Making the Market: Victorian Origins of Corporate Capitalism (Cambridge Studies in Economic History - Second) (Paperback)

Making the Market: Victorian Origins of Corporate Capitalism (Cambridge Studies in Economic History - Second) By Paul Johnson Cover Image

Making the Market: Victorian Origins of Corporate Capitalism (Cambridge Studies in Economic History - Second) (Paperback)

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Corporate capitalism was invented in nineteenth-century Britain; most of the market institutions that we take for granted today - limited companies, shares, stock markets, accountants, financial newspapers - were Victorian creations. So were the moral codes, the behavioural assumptions, the rules of thumb and the unspoken agreements that made this market structure work. This innovative study provides the first integrated analysis of the origin of these formative capitalist institutions, and reveals why they were conceived and how they were constructed. It explores the moral, economic and legal assumptions that supported this formal institutional structure, and which continue to shape the corporate economy of today. Tracing the institutional growth of the corporate economy in Victorian Britain and demonstrating that many of the perceived problems of modern capitalism - financial fraud, reckless speculation, excessive remuneration - have clear historical precedents, this is a major contribution to the economic history of modern Britain.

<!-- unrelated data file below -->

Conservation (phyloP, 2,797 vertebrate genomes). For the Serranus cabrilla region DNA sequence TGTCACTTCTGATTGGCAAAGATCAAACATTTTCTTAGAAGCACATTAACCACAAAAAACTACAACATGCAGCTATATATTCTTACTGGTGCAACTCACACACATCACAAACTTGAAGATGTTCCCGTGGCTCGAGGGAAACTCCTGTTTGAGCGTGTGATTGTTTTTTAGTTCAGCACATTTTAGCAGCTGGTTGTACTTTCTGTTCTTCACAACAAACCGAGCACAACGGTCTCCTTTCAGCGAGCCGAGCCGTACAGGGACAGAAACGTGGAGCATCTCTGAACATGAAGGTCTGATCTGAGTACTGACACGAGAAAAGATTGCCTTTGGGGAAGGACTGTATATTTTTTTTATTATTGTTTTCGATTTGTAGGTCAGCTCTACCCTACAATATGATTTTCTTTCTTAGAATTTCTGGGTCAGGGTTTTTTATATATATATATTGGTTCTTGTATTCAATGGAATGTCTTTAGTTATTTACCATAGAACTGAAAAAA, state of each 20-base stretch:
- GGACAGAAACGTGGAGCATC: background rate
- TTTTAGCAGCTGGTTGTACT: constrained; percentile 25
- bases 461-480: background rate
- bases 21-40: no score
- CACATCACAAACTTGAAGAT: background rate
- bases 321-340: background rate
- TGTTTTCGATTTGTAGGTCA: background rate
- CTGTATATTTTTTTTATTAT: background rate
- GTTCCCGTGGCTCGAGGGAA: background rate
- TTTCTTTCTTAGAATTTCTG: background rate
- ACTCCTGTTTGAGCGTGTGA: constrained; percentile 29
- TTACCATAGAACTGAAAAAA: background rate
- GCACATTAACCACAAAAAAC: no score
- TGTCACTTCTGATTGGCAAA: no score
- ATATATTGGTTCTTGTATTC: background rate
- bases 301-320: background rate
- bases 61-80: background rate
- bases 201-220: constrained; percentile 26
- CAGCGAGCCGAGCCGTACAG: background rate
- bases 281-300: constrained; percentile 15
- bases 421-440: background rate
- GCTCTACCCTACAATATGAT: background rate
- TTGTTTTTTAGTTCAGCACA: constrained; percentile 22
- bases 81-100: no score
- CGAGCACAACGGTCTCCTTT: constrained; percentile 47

Product Details ISBN: 9781107679887
ISBN-10: 1107679885
Publisher: Cambridge University Press
Publication Date: July 18th, 2013
Pages: 266
Language: English
Series: Cambridge Studies in Economic History - Second